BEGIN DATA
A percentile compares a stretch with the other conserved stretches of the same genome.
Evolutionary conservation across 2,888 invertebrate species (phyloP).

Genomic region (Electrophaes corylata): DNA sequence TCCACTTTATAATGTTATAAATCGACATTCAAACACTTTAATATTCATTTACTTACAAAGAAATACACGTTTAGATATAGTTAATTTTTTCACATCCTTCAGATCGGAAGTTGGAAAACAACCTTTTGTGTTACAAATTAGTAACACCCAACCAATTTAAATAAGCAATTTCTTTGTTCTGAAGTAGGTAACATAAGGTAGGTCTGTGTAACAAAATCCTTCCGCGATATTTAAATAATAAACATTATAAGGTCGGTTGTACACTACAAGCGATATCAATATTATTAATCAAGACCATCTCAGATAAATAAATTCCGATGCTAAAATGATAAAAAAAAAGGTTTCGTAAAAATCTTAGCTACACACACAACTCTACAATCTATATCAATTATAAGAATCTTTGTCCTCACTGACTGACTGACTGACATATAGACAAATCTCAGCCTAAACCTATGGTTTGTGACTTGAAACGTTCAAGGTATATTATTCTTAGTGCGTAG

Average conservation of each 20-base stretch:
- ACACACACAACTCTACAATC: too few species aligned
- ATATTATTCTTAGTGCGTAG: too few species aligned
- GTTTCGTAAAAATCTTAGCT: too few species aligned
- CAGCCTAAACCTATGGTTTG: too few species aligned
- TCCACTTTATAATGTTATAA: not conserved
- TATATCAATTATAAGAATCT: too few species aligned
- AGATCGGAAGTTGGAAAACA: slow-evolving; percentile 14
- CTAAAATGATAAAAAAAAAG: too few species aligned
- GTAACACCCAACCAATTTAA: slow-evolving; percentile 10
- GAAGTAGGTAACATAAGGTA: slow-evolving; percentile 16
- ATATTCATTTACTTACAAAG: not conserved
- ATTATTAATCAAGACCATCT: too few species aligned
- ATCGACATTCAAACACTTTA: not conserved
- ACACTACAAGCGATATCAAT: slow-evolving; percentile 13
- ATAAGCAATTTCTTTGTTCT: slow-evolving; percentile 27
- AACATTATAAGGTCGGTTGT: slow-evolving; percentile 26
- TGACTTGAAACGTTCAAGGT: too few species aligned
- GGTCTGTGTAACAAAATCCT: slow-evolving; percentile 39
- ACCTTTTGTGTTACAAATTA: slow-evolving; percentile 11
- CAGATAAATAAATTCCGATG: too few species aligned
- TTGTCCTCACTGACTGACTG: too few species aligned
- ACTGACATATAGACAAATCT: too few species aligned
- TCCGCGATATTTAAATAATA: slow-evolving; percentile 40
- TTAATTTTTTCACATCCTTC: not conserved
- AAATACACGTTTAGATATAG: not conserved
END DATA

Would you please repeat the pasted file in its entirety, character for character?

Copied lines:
A percentile compares a stretch with the other conserved stretches of the same genome.
Evolutionary conservation across 2,888 invertebrate species (phyloP).

Genomic region (Electrophaes corylata): DNA sequence TCCACTTTATAATGTTATAAATCGACATTCAAACACTTTAATATTCATTTACTTACAAAGAAATACACGTTTAGATATAGTTAATTTTTTCACATCCTTCAGATCGGAAGTTGGAAAACAACCTTTTGTGTTACAAATTAGTAACACCCAACCAATTTAAATAAGCAATTTCTTTGTTCTGAAGTAGGTAACATAAGGTAGGTCTGTGTAACAAAATCCTTCCGCGATATTTAAATAATAAACATTATAAGGTCGGTTGTACACTACAAGCGATATCAATATTATTAATCAAGACCATCTCAGATAAATAAATTCCGATGCTAAAATGATAAAAAAAAAGGTTTCGTAAAAATCTTAGCTACACACACAACTCTACAATCTATATCAATTATAAGAATCTTTGTCCTCACTGACTGACTGACTGACATATAGACAAATCTCAGCCTAAACCTATGGTTTGTGACTTGAAACGTTCAAGGTATATTATTCTTAGTGCGTAG

Average conservation of each 20-base stretch:
- ACACACACAACTCTACAATC: too few species aligned
- ATATTATTCTTAGTGCGTAG: too few species aligned
- GTTTCGTAAAAATCTTAGCT: too few species aligned
- CAGCCTAAACCTATGGTTTG: too few species aligned
- TCCACTTTATAATGTTATAA: not conserved
- TATATCAATTATAAGAATCT: too few species aligned
- AGATCGGAAGTTGGAAAACA: slow-evolving; percentile 14
- CTAAAATGATAAAAAAAAAG: too few species aligned
- GTAACACCCAACCAATTTAA: slow-evolving; percentile 10
- GAAGTAGGTAACATAAGGTA: slow-evolving; percentile 16
- ATATTCATTTACTTACAAAG: not conserved
- ATTATTAATCAAGACCATCT: too few species aligned
- ATCGACATTCAAACACTTTA: not conserved
- ACACTACAAGCGATATCAAT: slow-evolving; percentile 13
- ATAAGCAATTTCTTTGTTCT: slow-evolving; percentile 27
- AACATTATAAGGTCGGTTGT: slow-evolving; percentile 26
- TGACTTGAAACGTTCAAGGT: too few species aligned
- GGTCTGTGTAACAAAATCCT: slow-evolving; percentile 39
- ACCTTTTGTGTTACAAATTA: slow-evolving; percentile 11
- CAGATAAATAAATTCCGATG: too few species aligned
- TTGTCCTCACTGACTGACTG: too few species aligned
- ACTGACATATAGACAAATCT: too few species aligned
- TCCGCGATATTTAAATAATA: slow-evolving; percentile 40
- TTAATTTTTTCACATCCTTC: not conserved
- AAATACACGTTTAGATATAG: not conserved